Tuesday, July 8, 2008
on This post continues the previews of sessions at this summer's Legal Writing Institute conference. Here are the third round of sessions on Wednesday, July 16, 2008, from 11:30 a.m. to 12:15 p.m. (The LWI Membership meeting will be at 1:00 p.m.)
Richard K. Neumann (Professor of Law at Hofstra University School of Law in Hempstead, New York) is one of the nicest people in the entire world. The planet is a better place because he's here. Did you know that he did part of his education in Sweden? It's true. Did you know that HIS CHILDREN have read the Legal Writing Prof Blog? Also true!!! At the conference in Indianapolis he'll be presenting with Amy K. Langfield, whose picture unfortunately I don't have to share with you. Their topic is Developing a Methodology for Comparing Discourse Communities. They will examine why faculty talk as they do at faculty meetings, seeking audience assistance in designing a methodology to measure remarks that invoke hierarchy, shut down discussion, obfuscate issues, or protect turf or at the other end of the spectrum. Using this information, they might do an exhaustive social science discourse analysis, or instead write a satire . . . .
W3B -- Teaching to Different Learning Styles in the LR&W Classroom
This presentation is by Catherine J. Cameron (an Assistant Professor of Legal Skills at Stetson University College of Law in Gulfport, Florida, pictured at the top left of this paragraph), Jeff Minneti (Director of the Academic Success Program at Stetson), and Robin A. Boyle (Professor of Legal Writing; Coordinator of Academic Support Program; and Assistant Director of the Writing Center at St. John's University School of Law in Queens, New York, pictured here on the right). They will discuss data suggesting that law students are diverse in their learning styles and, therefore, may also learn best when professors vary their teaching methods. Their presentation will compare law students at two law schools and provide a model lesson for an engaging legal writing class.
Rachel Croskery-Roberts is a Clinical Assistant Professor of Law in the Legal Practice Program at the University of Michigan School of Law in Ann Arbor, Michigan. Her topic will be From Aristotle to Abraham Lincoln to Clarence Darrow and Everything In Between: Bringing Persuasive Techniques Alive in the Classroom by Using and Analyzing Political Speeches, Courtroom Arguments, Supreme Court Briefs, and Historical Reenactments as Teaching Tools.
W3D -- Podcasting in LRR&W: Downloading the Greatest Hits
Kathleen Elliott Vinson (Professor of Legal Writing and Director of Legal Practice Skills Program at Suffolk University Law School in Boston, Massachusetts, pictured here at the left) and Judith B. Tracy (Associate Professor of Legal Reasoning, Research and Writing at Boston College Law School) will discuss the ubiquitous nature of ipods. They'll look for and identify the "greatest hits" to download. They will examine how to use ipods to give written feedback on student performance.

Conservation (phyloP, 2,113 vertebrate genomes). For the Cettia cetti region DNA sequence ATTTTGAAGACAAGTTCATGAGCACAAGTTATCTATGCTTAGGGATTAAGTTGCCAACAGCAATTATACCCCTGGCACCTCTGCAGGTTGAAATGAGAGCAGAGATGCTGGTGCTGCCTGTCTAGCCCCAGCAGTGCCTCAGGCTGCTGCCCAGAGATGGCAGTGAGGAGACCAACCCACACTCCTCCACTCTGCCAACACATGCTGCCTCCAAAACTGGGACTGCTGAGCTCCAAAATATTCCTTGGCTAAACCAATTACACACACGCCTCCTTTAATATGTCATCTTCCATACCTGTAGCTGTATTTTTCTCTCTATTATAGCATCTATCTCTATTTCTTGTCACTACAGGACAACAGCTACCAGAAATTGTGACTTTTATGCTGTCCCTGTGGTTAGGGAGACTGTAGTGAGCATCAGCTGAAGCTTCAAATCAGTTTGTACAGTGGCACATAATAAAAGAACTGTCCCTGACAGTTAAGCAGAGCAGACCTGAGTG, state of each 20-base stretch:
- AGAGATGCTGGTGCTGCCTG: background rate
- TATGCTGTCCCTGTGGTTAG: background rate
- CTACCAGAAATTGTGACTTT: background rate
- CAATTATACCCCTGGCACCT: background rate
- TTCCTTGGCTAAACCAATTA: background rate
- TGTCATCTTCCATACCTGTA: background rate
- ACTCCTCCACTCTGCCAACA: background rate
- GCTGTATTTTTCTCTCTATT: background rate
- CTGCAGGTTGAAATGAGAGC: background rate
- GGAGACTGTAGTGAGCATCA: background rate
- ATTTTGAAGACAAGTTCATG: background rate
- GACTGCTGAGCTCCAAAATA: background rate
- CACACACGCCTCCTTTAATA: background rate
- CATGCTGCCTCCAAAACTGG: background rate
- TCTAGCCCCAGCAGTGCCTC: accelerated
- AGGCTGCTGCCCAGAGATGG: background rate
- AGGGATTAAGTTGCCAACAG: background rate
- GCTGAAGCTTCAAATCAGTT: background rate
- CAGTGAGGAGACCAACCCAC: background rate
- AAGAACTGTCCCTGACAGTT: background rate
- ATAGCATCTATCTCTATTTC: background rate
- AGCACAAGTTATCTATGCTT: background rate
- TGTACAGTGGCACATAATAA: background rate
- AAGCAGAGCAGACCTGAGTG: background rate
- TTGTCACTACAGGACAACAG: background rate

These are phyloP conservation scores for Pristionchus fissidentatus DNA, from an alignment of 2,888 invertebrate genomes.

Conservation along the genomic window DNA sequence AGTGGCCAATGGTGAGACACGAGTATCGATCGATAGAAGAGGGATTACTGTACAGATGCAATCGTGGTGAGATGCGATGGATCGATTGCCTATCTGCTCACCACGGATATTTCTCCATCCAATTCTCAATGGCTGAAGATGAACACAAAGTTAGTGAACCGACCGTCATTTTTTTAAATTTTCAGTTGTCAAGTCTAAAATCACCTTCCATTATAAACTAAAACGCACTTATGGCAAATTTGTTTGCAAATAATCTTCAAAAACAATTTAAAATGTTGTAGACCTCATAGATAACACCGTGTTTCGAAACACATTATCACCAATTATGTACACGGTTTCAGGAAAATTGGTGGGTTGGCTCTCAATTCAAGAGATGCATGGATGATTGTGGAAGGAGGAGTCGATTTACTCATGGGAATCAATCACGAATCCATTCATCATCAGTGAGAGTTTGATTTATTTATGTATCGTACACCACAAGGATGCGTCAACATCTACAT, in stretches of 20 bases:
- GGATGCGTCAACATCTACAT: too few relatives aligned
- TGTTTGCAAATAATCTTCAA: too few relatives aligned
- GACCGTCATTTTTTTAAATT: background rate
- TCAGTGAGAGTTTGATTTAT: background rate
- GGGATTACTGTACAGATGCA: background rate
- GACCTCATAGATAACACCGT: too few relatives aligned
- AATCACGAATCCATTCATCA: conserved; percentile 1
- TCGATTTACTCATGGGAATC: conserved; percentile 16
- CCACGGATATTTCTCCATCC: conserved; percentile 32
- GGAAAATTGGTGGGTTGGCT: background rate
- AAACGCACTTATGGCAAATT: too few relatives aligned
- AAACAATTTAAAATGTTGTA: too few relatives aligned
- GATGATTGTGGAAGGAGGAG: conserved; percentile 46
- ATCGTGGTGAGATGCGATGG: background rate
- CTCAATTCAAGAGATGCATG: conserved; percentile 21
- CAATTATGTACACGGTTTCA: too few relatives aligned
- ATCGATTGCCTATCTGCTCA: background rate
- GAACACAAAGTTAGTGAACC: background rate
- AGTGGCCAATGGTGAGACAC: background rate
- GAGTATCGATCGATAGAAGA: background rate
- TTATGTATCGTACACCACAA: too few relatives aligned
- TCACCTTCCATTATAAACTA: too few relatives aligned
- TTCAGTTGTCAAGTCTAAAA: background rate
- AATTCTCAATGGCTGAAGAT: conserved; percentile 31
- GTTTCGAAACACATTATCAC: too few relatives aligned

Ursula Weigold (Visiting Clinical Professor of Law in the Lawyering Program at Cornell University Law School) will discuss Teaching the Unwritten Rules of Lawyering. She'll discuss how legal writing professors can teach about the professional expectations that our students will face, including the lawyer's quality of work, attitude, and conduct.
William E. Blais (pictured here standing in a law library) is a Legal Writing Instructor at DePaul University College of Law in Chicago. His presentation is on A Narrative Approach to Teaching Grammar. With him on the program is Edward H. Telfeyan, a Legal Process Instructor at the University of the Pacific, McGeorge School of Law in Sacramento, California. (On the legal writing listserves Professor Telfeyan is better known as "Grumpy Ed." It is a term of endearment within the legal writing community, and his posts most often show that he isn't really as grumpy as he makes himself out to be. Nonetheless, that nickname has made him one of the legends of legal writing, and you might want to go to his session just to meet him. His photo is on the right, and as you can see, he's not so grumpy after all.) His presentation is on The “Grammar Bee” – Taking the Pain Out of One-Ls’ Grammatical Deficiencies. His presentation "is guaranteed to take to agony out of that part of the LRW prof’s work that is not included in the job description." How can you pass up a deal like that?
Tracy Bach is a professor at Vermont Law School in South Royalton, Vermont. Her presentation is on Using Live Cases to Teach Legal Research, Analysis, and Communication: Problem-Based Service Learning. Problem-based service learning (PBSL) has become a core teaching strategy in undergraduate education and has even made its way into professional learning via medical and business schools. This presentation will explain what PBSL is and how it can help law students learning LRW, and then take you through a hands-on workshop to help you incorporate a PBSL problem into your next LRW course.
The LWI Membership Meeting will be at 1:00 p.m.
Mark E. Wojcik, The John Marshall Law School